Sarcoidosis with Cancer Immunotherapy, Mistaken for Cancer Progression

Sarcoidosis with Cancer Immunotherapy, Mistaken for Cancer Progression

Cancer immunotherapy with Opdivo (nivolumab) and Yervoy (ipilimumab) may or may not trigger sarcoidosis in rare cases, a report from Yale University School of Medicine shows.

The study, “Immune-related sarcoidosis observed in combination ipilimumab and nivolumab therapy,” published in the Journal of the American Academy of Dermatology Case Reports, describes a 60-year-old woman fighting lung adenocarcinoma – a common form of lung cancer. Her cancer had spread to the brain and lymph nodes, and after undergoing surgery for the brain tumor, she started treatment with Opdivo and Yervoy.

Opdivo is a checkpoint inhibitor, a drug blocking a molecule that acts as a brake on the immune system to fight cancer. Yervoy, on the other hand, blocks another factor that allows immune T-cells to become activated to fight cancer.

After two weeks of treatment, the woman developed a rash which the oncologist deemed was a result of the drugs. She was treated with oral diphenhydramine used for allergies, and a corticosteroid cream. The rash resolved and doctors did not stop the immunotherapy.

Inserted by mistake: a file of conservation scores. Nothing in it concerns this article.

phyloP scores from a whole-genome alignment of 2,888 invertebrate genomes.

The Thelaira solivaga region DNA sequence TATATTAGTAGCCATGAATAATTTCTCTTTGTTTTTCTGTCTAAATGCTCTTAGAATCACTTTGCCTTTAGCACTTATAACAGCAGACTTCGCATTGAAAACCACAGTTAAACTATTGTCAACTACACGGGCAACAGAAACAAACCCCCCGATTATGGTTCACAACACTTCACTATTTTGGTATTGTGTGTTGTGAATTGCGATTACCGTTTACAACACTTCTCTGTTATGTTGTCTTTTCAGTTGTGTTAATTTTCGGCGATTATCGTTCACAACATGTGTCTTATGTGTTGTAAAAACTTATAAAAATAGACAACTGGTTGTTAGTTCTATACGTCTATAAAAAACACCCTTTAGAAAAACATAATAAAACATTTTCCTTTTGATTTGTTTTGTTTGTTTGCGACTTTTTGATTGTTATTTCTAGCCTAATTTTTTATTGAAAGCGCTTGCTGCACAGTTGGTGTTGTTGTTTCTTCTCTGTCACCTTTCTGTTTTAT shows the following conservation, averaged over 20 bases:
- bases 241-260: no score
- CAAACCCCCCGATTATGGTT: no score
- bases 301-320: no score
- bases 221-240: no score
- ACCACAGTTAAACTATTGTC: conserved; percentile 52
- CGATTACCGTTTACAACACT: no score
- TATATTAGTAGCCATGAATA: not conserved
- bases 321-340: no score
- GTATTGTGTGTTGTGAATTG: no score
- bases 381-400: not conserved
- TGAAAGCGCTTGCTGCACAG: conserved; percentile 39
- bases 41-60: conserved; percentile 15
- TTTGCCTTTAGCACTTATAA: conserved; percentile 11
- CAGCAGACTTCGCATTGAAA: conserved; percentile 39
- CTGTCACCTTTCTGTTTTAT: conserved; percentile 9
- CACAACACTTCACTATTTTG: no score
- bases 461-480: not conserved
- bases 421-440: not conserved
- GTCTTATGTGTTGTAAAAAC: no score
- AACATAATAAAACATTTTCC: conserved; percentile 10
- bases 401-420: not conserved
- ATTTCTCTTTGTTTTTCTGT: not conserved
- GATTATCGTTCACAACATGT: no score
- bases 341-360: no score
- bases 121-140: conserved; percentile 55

After two months, physicians noted that the cancer in the lung and lymph nodes had shrunk, but a brain scan indicated that the brain lesion was larger. The immunotherapy was stopped and the woman underwent another brain surgery, which revealed that the lesion was tissue damage caused by radiation therapy.

The woman started the immunotherapy treatment once again. Seven months after starting the treatment, she sought emergency care. She was nauseous, vomiting, confused, and unable to speak.

Again, she had a rash on her neck, face, and upper arms. Her lymph nodes in the neck and armpits were normal and her eyes were unaffected. Doctors biopsied the affected skin tissue and concluded that the woman had developed sarcoidosis. The biopsy showed clumps of infiltrating immune cells, called granulomas, which are characteristic of the condition.

Sarcoidosis was limited to the skin and the woman was treated with a corticosteroid cream. Thought the rash improved, it did not disappear. The woman declined further treatment, then died of the cancer three months later.

Researchers emphasize that clinicians should be aware of systemic sarcoidosis because it can easily be mistaken for cancer progression. Only 10 similar cases had been reported previously. The team could not conclude if any drugs contributed to the development of the sarcoidosis and they suggest that more research be conducted to understand if cancer therapies can trigger the disease.

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